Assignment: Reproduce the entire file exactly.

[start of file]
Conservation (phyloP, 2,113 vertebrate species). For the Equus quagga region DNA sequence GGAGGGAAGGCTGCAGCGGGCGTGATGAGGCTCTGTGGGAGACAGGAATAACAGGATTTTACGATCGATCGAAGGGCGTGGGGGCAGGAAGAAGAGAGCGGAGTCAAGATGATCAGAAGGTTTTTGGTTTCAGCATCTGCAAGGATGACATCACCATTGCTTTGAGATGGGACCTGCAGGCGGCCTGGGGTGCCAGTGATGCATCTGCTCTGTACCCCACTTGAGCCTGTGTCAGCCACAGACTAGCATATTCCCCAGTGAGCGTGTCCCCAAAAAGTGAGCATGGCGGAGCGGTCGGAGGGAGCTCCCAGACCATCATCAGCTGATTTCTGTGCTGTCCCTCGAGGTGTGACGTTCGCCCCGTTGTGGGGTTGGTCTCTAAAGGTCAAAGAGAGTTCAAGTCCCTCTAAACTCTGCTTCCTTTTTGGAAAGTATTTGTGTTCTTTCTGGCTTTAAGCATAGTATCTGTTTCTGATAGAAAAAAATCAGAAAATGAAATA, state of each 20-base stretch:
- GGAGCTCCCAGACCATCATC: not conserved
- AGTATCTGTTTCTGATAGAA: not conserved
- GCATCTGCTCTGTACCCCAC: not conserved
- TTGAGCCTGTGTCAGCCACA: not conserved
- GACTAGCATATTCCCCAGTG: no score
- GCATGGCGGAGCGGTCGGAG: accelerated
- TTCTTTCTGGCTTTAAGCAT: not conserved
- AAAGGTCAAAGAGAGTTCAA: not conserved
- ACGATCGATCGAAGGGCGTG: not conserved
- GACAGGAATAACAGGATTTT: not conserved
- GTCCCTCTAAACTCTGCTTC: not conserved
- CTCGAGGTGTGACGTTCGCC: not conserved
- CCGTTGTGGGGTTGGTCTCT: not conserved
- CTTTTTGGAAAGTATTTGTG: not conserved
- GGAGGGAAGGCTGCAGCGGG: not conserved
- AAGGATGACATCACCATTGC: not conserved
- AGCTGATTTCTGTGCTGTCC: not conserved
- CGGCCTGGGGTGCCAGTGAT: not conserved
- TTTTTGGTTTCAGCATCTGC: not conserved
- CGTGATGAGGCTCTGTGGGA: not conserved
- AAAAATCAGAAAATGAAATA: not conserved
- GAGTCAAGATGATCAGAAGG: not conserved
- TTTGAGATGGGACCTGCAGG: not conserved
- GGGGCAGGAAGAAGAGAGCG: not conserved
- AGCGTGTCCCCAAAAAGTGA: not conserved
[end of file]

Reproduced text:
Conservation (phyloP, 2,113 vertebrate species). For the Equus quagga region DNA sequence GGAGGGAAGGCTGCAGCGGGCGTGATGAGGCTCTGTGGGAGACAGGAATAACAGGATTTTACGATCGATCGAAGGGCGTGGGGGCAGGAAGAAGAGAGCGGAGTCAAGATGATCAGAAGGTTTTTGGTTTCAGCATCTGCAAGGATGACATCACCATTGCTTTGAGATGGGACCTGCAGGCGGCCTGGGGTGCCAGTGATGCATCTGCTCTGTACCCCACTTGAGCCTGTGTCAGCCACAGACTAGCATATTCCCCAGTGAGCGTGTCCCCAAAAAGTGAGCATGGCGGAGCGGTCGGAGGGAGCTCCCAGACCATCATCAGCTGATTTCTGTGCTGTCCCTCGAGGTGTGACGTTCGCCCCGTTGTGGGGTTGGTCTCTAAAGGTCAAAGAGAGTTCAAGTCCCTCTAAACTCTGCTTCCTTTTTGGAAAGTATTTGTGTTCTTTCTGGCTTTAAGCATAGTATCTGTTTCTGATAGAAAAAAATCAGAAAATGAAATA, state of each 20-base stretch:
- GGAGCTCCCAGACCATCATC: not conserved
- AGTATCTGTTTCTGATAGAA: not conserved
- GCATCTGCTCTGTACCCCAC: not conserved
- TTGAGCCTGTGTCAGCCACA: not conserved
- GACTAGCATATTCCCCAGTG: no score
- GCATGGCGGAGCGGTCGGAG: accelerated
- TTCTTTCTGGCTTTAAGCAT: not conserved
- AAAGGTCAAAGAGAGTTCAA: not conserved
- ACGATCGATCGAAGGGCGTG: not conserved
- GACAGGAATAACAGGATTTT: not conserved
- GTCCCTCTAAACTCTGCTTC: not conserved
- CTCGAGGTGTGACGTTCGCC: not conserved
- CCGTTGTGGGGTTGGTCTCT: not conserved
- CTTTTTGGAAAGTATTTGTG: not conserved
- GGAGGGAAGGCTGCAGCGGG: not conserved
- AAGGATGACATCACCATTGC: not conserved
- AGCTGATTTCTGTGCTGTCC: not conserved
- CGGCCTGGGGTGCCAGTGAT: not conserved
- TTTTTGGTTTCAGCATCTGC: not conserved
- CGTGATGAGGCTCTGTGGGA: not conserved
- AAAAATCAGAAAATGAAATA: not conserved
- GAGTCAAGATGATCAGAAGG: not conserved
- TTTGAGATGGGACCTGCAGG: not conserved
- GGGGCAGGAAGAAGAGAGCG: not conserved
- AGCGTGTCCCCAAAAAGTGA: not conserved